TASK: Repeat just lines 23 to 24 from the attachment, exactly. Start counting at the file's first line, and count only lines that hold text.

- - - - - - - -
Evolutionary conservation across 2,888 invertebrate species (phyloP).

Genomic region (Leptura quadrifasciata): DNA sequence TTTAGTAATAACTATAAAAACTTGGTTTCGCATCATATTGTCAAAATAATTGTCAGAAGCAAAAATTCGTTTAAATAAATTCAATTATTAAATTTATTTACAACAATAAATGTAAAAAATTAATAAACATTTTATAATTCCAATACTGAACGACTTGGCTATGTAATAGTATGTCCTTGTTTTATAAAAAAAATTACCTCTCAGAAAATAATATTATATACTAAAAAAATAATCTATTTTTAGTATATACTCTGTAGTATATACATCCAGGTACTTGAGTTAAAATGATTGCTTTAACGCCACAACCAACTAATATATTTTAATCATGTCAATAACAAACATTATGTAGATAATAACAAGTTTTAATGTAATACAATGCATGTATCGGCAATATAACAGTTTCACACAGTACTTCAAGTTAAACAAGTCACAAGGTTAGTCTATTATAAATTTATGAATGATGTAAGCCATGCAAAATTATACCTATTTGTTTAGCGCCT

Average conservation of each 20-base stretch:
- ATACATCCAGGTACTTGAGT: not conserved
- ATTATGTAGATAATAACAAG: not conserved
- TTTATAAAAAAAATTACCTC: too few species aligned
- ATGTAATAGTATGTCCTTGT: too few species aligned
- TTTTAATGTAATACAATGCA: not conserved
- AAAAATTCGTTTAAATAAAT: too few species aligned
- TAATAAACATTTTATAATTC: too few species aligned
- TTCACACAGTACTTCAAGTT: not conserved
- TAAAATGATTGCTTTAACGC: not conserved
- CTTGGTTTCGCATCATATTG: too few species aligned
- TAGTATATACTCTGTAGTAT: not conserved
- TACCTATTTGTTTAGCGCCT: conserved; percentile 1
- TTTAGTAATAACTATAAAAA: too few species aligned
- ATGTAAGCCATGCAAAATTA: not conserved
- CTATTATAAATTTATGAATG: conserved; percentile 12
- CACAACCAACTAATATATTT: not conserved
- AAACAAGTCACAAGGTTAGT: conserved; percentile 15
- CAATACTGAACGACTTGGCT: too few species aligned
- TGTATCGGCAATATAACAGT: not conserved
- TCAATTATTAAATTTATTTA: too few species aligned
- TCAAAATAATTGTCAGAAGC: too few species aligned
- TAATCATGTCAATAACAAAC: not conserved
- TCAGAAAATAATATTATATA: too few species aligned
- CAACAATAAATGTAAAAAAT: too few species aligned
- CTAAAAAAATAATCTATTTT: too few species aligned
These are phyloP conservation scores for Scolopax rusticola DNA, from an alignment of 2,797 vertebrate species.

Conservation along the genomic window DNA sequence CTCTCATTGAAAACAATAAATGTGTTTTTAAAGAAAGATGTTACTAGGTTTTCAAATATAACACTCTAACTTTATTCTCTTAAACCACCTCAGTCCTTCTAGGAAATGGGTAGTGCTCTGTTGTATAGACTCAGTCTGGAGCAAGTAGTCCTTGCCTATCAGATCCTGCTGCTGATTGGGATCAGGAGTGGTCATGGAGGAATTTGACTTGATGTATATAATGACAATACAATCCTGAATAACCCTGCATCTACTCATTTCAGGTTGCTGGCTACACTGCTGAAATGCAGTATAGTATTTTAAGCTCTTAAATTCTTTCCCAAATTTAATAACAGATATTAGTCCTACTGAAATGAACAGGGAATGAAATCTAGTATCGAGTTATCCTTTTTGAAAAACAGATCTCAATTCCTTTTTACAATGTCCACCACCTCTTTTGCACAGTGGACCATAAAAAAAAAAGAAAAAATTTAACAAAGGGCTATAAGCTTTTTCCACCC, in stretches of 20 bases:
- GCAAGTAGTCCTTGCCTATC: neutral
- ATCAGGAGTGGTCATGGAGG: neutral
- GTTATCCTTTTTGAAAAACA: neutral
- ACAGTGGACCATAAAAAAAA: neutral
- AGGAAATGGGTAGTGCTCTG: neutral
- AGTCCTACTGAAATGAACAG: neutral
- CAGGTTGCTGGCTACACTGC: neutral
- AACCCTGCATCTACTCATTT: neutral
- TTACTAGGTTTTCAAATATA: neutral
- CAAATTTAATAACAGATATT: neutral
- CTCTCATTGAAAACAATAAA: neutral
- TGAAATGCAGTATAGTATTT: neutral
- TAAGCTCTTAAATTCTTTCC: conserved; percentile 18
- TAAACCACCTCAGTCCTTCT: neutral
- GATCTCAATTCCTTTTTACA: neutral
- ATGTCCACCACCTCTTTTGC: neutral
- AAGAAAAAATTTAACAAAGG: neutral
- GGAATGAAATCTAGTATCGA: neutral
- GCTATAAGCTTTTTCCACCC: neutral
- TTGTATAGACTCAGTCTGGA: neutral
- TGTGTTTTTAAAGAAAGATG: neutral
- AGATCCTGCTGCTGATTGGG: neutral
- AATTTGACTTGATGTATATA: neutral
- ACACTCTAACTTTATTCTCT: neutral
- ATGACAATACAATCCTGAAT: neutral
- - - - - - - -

- TCAATTATTAAATTTATTTA: too few species aligned
- TCAAAATAATTGTCAGAAGC: too few species aligned